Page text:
The bronchodilating efficacy of ipratropium bromide is possibly superior to that of b 2-agonists in some chronic obstructive pulmonary disease patients. Furthermore, combining this drug with a b2-agonist can result in an additive bronchodilator effect compared with ipratropium bromide alone. Ipratropium bromide is given by a metered-dose inhaler or a compressed air nebulizer. The usual dose for each nebulization is 0.125 mg, but up to 0.25 to 0.5 mg can be administered if obstruction is severe.
The use of aminophylline in acute on chronic respiratory failure is controversial and should best be avoided. Indeed, its bronchodilator effect is inferior to that of b2-agonists, and no benefit of combining the two agents has been demonstrated. Furthermore, even though aminophylline could increase diaphragmatic contractility in both normal humans and chronic obstructive pulmonary disease patients, there is no clear-cut evidence that it can prevent the respiratory muscle fatigue which often leads to mechanical ventilation. Finally, it has a narrow therapeutic margin with a substantial risk of arrhythmia, particularly if b 2-agonists are administered concomitantly.
Theoretical benefits derived from corticosteroids include a reduction in bronchial inflammation and hyper-responsiveness, as well as potentiation of the bronchodilating effect of b2-agonists. However, only about 20 per cent of stable chronic obstructive pulmonary disease patients are 'responders', i.e. significantly improve their forced expiratory volume at 1 s (FEVJ when receiving corticosteroids. Furthermore, published data on their efficacy in acute respiratory failure are scarce and controversial. Potential acute side-effects include gastric ulcer and bleeding, hypokalemia, sodium retention, and psychiatric disorders. Hence, we prefer to reserve these for patients who are known 'responders' and those who were taking corticosteroids prior to admission. When major bronchospasm is present, we use prednisolone at an initial dose of 1 mg/kg every 6 h during the first 2 days, tapering off over a few days to 1 mg/kg/day which is subsequently lowered according to the clinical course.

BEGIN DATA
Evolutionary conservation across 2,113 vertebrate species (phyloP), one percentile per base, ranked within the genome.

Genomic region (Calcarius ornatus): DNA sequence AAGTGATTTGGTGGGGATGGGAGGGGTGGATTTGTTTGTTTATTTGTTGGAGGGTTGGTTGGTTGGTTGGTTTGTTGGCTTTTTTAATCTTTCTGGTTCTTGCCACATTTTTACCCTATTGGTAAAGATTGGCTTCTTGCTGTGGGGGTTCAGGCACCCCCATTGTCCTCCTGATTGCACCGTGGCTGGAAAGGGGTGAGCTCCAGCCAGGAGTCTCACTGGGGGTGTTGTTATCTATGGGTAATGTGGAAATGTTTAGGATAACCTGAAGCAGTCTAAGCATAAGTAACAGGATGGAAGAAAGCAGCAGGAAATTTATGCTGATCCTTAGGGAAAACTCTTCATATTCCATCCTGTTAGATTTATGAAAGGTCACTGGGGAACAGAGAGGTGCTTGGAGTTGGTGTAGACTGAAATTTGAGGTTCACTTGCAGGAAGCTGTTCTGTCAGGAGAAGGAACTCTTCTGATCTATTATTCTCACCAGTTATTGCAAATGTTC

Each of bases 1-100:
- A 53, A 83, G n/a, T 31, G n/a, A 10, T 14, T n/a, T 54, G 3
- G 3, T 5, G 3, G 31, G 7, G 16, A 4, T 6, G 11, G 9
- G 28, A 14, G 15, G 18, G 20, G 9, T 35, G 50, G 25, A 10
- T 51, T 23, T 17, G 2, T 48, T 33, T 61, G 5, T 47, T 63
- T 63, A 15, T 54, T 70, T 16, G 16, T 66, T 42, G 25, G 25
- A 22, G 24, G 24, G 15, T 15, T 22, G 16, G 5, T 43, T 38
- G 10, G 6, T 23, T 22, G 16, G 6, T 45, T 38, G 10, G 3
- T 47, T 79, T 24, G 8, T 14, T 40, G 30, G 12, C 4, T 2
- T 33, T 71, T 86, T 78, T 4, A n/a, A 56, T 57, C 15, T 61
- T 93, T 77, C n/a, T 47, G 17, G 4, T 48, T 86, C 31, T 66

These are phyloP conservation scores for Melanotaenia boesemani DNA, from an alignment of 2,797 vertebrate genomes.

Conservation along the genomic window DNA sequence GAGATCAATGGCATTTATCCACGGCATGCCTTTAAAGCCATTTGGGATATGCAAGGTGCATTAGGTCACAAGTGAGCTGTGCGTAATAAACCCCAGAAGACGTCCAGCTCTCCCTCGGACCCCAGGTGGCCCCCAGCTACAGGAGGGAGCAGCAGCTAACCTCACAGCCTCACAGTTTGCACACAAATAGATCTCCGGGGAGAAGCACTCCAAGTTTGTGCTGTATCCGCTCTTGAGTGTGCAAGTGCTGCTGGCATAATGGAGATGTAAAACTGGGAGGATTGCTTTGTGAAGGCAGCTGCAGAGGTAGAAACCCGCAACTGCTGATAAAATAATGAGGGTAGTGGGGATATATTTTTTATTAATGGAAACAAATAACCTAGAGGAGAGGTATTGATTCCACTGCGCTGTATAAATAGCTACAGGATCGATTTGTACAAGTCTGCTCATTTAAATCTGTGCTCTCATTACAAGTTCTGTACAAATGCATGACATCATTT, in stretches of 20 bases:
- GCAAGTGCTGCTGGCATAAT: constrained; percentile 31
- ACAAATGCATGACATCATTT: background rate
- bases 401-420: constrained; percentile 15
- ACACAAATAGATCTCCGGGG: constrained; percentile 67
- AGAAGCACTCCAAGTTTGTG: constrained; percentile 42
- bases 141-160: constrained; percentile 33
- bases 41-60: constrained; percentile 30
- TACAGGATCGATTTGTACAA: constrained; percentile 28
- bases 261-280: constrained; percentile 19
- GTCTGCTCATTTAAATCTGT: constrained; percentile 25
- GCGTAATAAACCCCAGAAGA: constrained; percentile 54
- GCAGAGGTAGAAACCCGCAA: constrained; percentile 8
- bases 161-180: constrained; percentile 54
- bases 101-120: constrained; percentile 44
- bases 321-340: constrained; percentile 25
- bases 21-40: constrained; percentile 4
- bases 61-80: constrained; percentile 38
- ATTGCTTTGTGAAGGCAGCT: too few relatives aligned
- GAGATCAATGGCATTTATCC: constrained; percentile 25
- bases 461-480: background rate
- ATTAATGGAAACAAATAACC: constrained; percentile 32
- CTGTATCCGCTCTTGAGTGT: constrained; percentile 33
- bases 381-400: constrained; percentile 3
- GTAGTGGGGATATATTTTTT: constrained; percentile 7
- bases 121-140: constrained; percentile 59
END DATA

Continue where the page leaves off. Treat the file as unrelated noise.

Lower respiratory tract infections which cause the majority of episodes of acute respiratory failure are not always of bacterial origin. However, the bulk of evidence suggests that empirical antibiotic treatment directed against Gram-positive and Gram-negative organisms should be initiated when worsening dyspnea is accompanied by an increase in the purulence or production of sputum. Amoxicillin (amoxycillin) plus clavulanic acid or cefuroxime are effective against the pathogens most commonly identified in these patients (Streptococcus pneumoniae, Hemophilus influenzae, and Moraxella catarrhalis). However, the emergence of penicillin-resistant strains of S. pneumoniae warrants caution, and the choice of antibiotic must be guided by the geographical and epidemiological distribution of such strains and by local epidemiological data. Ceftriaxone is an alternative in this situation. When the chest radiograph suggests pneumonia, adding erythromycin in case of Legionella pneumophilia infection should be considered until sputum Gram stain and cultures are obtained.
Digitalis has no place in the treatment of cor pulmonale, and should only be used to treat acute supraventricular tachyarrhythmias such as atrial fibrillation. Heparin
Either standard or low-molecular-weight heparin should be administered to prevent deep venous thrombosis. The dose should be 5000 units two to three times daily or 2500 units once daily respectively.
Many chronic obstructive pulmonary disease patients exhibit an increased resting metabolic rate, and nearly 50 per cent of those admitted to hospital with acute respiratory failure show some degree of protein calorie malnutrition. Nutritional support should aim to meet the raised metabolic needs of the acute episode, while a thorough assessment of the patient's nutritional status should guide objectives for the long term. Care should be taken not to administer large carbohydrate loads, as they lead to increased CO2 production and O2 consumption. Initially, patients should receive approximately 30 kcal/kg/day, not more than 40 per cent of which should consist of carbohydrates. The enteral route is preferred.
Hypercapnia in decompensated chronic obstructive pulmonary disease patients results from mechanisms such as increased dead-space ventilation, respiratory muscle fatigue, and increased CO2 production in the presence of a considerable rise in the respiratory drive. Hence, agents leading to further increase in respiratory drive, such as doxapram or medroxyprogesterone, are not useful and can worsen dyspnea.